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Blog At the Museum

Magnify your curiosity at SEM Saturday

SEM Saturdays are the newest way to explore at the Museum, giving guests the chance to take a close-up look at the world around them. For the first Saturday event, we were pleased to welcome back Dr. Holly Leddy, along with experts in all things small from the Shared Materials Instrumentation Facility (SMIF) at Pratt School of School of Engineering at Duke University, which is part of the Research Triangle Nanotechnology Network. While we have light microscopes and digital microscopes at the museum, they’ve got nothing on SMIF’s portable Scanning Electron Microscope (SEM)! The next opportunity to join SEM Saturday, is this Saturday, September 9.

A simple light microscope manipulates how light enters the eye using a curved convex lens. When light reflects off an object being viewed under the microscope and passes through the lens, it bends towards the eye. This makes the object look bigger than it actually is!

The face of a yellow jacket through a scanning electron microscope.

Scanning electron microscopy works by scanning a sample with beams of electrons. An electron can show us such tiny images because the electrons themselves are so small and have such tiny wavelengths. Meanwhile, photons (light particles) have wavelengths about a thousand times larger than an electron’s wavelengths! Imagine trying to paint a tiny picture with a gigantic brush! Like a fine, single-haired paintbrush, electrons’ tiny wavelengths are why the resolution of an electron microscope is much higher than that of an optical microscope.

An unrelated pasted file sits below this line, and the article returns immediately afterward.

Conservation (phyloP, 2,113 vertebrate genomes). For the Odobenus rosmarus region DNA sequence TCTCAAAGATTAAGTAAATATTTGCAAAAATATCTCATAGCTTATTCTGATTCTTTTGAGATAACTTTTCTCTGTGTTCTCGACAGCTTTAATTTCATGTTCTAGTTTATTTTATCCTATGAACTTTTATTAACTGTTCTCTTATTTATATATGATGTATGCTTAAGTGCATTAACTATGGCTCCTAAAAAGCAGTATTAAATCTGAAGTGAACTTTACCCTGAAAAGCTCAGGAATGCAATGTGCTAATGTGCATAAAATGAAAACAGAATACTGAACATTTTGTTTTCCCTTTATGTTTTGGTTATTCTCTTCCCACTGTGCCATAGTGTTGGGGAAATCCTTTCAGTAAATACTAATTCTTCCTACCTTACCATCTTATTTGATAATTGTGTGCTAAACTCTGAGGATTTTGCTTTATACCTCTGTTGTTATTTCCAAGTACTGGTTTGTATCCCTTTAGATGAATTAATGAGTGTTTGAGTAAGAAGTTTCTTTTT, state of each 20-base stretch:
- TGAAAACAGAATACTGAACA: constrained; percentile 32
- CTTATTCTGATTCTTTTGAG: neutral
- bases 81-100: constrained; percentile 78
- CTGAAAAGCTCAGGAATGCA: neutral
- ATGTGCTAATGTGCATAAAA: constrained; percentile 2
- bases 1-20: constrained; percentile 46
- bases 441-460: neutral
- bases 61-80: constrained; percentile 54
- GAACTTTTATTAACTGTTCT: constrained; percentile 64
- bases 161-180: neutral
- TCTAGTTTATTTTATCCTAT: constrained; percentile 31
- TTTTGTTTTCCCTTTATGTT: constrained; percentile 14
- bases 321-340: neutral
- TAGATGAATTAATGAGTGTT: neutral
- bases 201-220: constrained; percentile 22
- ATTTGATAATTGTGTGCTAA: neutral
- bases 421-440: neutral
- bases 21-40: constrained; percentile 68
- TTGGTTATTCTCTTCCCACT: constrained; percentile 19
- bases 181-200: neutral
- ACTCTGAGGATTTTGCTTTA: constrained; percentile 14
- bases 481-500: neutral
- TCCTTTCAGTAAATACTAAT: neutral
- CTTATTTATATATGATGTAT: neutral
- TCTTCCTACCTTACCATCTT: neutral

Mexical ruellia pollen through the view of a scanning electron microscope.

Graduate students Winston Lindqwister and Morgan Heckman, undergraduate student Mia Woodruff, and three staff members, Emily Moreno-Hernandez, Lydia Parks, and Dr. Leddy brought a selection of microscopes for visitors to use on different specimen.

Along with the parts of a yellow jacket and grass and pollen, the SEM took a close look at some Blue Morpho butterfly and Atlas moth wings from the Butterfly House!


The wing of a Blue Morpho butterfly through a scanning electron microscope.


An Atlas Moth under a scanning electron microscope.

We asked visitors to suggest what they would like to see under a SEM so the SMIF team can bring them for the next SEM Saturday in just a few days from now! Join us in the Lab on the second floor between 10 am – 12 pm and 1 pm – 3 pm on Saturday, September 9 to see these marvelous microscopic materials, and many more!